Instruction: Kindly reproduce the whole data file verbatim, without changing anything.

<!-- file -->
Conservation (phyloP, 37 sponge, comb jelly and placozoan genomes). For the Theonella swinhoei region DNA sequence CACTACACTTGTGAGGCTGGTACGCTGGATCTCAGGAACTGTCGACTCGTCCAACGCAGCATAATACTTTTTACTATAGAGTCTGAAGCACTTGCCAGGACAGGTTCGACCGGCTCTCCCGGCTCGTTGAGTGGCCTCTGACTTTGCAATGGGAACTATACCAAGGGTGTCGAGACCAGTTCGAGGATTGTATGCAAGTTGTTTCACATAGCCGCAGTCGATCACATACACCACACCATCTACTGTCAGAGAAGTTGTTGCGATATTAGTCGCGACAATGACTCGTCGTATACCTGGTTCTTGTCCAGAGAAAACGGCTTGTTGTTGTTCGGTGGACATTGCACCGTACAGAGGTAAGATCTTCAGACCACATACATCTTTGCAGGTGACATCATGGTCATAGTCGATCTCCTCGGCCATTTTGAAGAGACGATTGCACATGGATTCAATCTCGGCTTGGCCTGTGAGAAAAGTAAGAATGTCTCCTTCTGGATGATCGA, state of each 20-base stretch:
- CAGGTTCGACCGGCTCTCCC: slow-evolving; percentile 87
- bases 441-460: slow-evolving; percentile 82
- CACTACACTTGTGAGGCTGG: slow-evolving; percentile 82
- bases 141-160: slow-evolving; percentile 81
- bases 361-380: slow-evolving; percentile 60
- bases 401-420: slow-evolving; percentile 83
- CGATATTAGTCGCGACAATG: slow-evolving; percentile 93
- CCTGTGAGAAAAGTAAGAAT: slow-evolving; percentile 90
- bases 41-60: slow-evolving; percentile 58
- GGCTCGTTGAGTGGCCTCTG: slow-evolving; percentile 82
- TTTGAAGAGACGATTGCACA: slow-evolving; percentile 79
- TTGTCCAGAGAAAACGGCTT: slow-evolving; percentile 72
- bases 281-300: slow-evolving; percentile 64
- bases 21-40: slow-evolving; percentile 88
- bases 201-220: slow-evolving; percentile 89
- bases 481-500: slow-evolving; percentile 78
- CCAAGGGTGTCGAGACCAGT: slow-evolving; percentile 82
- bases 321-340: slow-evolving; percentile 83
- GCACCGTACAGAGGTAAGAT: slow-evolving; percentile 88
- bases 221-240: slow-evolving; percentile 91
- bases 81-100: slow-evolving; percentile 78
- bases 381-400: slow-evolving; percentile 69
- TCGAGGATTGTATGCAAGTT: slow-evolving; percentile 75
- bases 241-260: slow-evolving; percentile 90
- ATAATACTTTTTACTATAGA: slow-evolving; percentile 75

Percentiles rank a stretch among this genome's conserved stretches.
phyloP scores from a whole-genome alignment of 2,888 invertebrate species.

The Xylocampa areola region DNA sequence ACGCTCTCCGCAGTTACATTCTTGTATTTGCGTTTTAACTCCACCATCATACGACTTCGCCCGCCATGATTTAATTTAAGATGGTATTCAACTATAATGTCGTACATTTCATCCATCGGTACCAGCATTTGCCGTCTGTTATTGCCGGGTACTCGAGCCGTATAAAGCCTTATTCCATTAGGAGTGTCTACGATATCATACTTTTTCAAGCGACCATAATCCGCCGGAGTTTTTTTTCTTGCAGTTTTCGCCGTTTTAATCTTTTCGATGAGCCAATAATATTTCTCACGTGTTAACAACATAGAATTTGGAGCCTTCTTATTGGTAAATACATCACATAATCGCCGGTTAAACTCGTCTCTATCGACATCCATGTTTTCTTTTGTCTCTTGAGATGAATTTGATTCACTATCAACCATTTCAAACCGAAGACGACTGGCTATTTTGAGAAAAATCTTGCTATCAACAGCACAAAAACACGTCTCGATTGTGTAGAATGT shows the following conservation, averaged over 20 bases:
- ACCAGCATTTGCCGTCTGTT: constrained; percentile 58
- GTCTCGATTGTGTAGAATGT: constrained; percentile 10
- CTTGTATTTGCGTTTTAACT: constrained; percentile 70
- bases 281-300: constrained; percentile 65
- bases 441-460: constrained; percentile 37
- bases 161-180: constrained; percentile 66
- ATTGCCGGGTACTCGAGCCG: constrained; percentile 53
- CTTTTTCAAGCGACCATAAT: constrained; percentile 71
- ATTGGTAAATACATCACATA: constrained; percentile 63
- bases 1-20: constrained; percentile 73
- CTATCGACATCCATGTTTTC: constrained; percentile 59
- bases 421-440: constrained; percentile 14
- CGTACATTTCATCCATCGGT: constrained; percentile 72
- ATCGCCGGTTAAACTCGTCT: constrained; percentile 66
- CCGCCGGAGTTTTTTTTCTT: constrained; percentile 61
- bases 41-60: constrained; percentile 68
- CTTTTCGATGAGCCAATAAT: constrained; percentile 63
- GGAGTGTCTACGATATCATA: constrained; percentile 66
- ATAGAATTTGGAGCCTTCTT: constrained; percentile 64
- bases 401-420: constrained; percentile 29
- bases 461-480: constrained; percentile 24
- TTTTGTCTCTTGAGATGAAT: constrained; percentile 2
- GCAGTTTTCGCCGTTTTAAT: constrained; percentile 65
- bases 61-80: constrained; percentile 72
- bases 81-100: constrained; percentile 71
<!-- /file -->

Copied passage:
Conservation (phyloP, 37 sponge, comb jelly and placozoan genomes). For the Theonella swinhoei region DNA sequence CACTACACTTGTGAGGCTGGTACGCTGGATCTCAGGAACTGTCGACTCGTCCAACGCAGCATAATACTTTTTACTATAGAGTCTGAAGCACTTGCCAGGACAGGTTCGACCGGCTCTCCCGGCTCGTTGAGTGGCCTCTGACTTTGCAATGGGAACTATACCAAGGGTGTCGAGACCAGTTCGAGGATTGTATGCAAGTTGTTTCACATAGCCGCAGTCGATCACATACACCACACCATCTACTGTCAGAGAAGTTGTTGCGATATTAGTCGCGACAATGACTCGTCGTATACCTGGTTCTTGTCCAGAGAAAACGGCTTGTTGTTGTTCGGTGGACATTGCACCGTACAGAGGTAAGATCTTCAGACCACATACATCTTTGCAGGTGACATCATGGTCATAGTCGATCTCCTCGGCCATTTTGAAGAGACGATTGCACATGGATTCAATCTCGGCTTGGCCTGTGAGAAAAGTAAGAATGTCTCCTTCTGGATGATCGA, state of each 20-base stretch:
- CAGGTTCGACCGGCTCTCCC: slow-evolving; percentile 87
- bases 441-460: slow-evolving; percentile 82
- CACTACACTTGTGAGGCTGG: slow-evolving; percentile 82
- bases 141-160: slow-evolving; percentile 81
- bases 361-380: slow-evolving; percentile 60
- bases 401-420: slow-evolving; percentile 83
- CGATATTAGTCGCGACAATG: slow-evolving; percentile 93
- CCTGTGAGAAAAGTAAGAAT: slow-evolving; percentile 90
- bases 41-60: slow-evolving; percentile 58
- GGCTCGTTGAGTGGCCTCTG: slow-evolving; percentile 82
- TTTGAAGAGACGATTGCACA: slow-evolving; percentile 79
- TTGTCCAGAGAAAACGGCTT: slow-evolving; percentile 72
- bases 281-300: slow-evolving; percentile 64
- bases 21-40: slow-evolving; percentile 88
- bases 201-220: slow-evolving; percentile 89
- bases 481-500: slow-evolving; percentile 78
- CCAAGGGTGTCGAGACCAGT: slow-evolving; percentile 82
- bases 321-340: slow-evolving; percentile 83
- GCACCGTACAGAGGTAAGAT: slow-evolving; percentile 88
- bases 221-240: slow-evolving; percentile 91
- bases 81-100: slow-evolving; percentile 78
- bases 381-400: slow-evolving; percentile 69
- TCGAGGATTGTATGCAAGTT: slow-evolving; percentile 75
- bases 241-260: slow-evolving; percentile 90
- ATAATACTTTTTACTATAGA: slow-evolving; percentile 75

Percentiles rank a stretch among this genome's conserved stretches.
phyloP scores from a whole-genome alignment of 2,888 invertebrate species.

The Xylocampa areola region DNA sequence ACGCTCTCCGCAGTTACATTCTTGTATTTGCGTTTTAACTCCACCATCATACGACTTCGCCCGCCATGATTTAATTTAAGATGGTATTCAACTATAATGTCGTACATTTCATCCATCGGTACCAGCATTTGCCGTCTGTTATTGCCGGGTACTCGAGCCGTATAAAGCCTTATTCCATTAGGAGTGTCTACGATATCATACTTTTTCAAGCGACCATAATCCGCCGGAGTTTTTTTTCTTGCAGTTTTCGCCGTTTTAATCTTTTCGATGAGCCAATAATATTTCTCACGTGTTAACAACATAGAATTTGGAGCCTTCTTATTGGTAAATACATCACATAATCGCCGGTTAAACTCGTCTCTATCGACATCCATGTTTTCTTTTGTCTCTTGAGATGAATTTGATTCACTATCAACCATTTCAAACCGAAGACGACTGGCTATTTTGAGAAAAATCTTGCTATCAACAGCACAAAAACACGTCTCGATTGTGTAGAATGT shows the following conservation, averaged over 20 bases:
- ACCAGCATTTGCCGTCTGTT: constrained; percentile 58
- GTCTCGATTGTGTAGAATGT: constrained; percentile 10
- CTTGTATTTGCGTTTTAACT: constrained; percentile 70
- bases 281-300: constrained; percentile 65
- bases 441-460: constrained; percentile 37
- bases 161-180: constrained; percentile 66
- ATTGCCGGGTACTCGAGCCG: constrained; percentile 53
- CTTTTTCAAGCGACCATAAT: constrained; percentile 71
- ATTGGTAAATACATCACATA: constrained; percentile 63
- bases 1-20: constrained; percentile 73
- CTATCGACATCCATGTTTTC: constrained; percentile 59
- bases 421-440: constrained; percentile 14
- CGTACATTTCATCCATCGGT: constrained; percentile 72
- ATCGCCGGTTAAACTCGTCT: constrained; percentile 66
- CCGCCGGAGTTTTTTTTCTT: constrained; percentile 61
- bases 41-60: constrained; percentile 68
- CTTTTCGATGAGCCAATAAT: constrained; percentile 63
- GGAGTGTCTACGATATCATA: constrained; percentile 66
- ATAGAATTTGGAGCCTTCTT: constrained; percentile 64
- bases 401-420: constrained; percentile 29
- bases 461-480: constrained; percentile 24
- TTTTGTCTCTTGAGATGAAT: constrained; percentile 2
- GCAGTTTTCGCCGTTTTAAT: constrained; percentile 65
- bases 61-80: constrained; percentile 72
- bases 81-100: constrained; percentile 71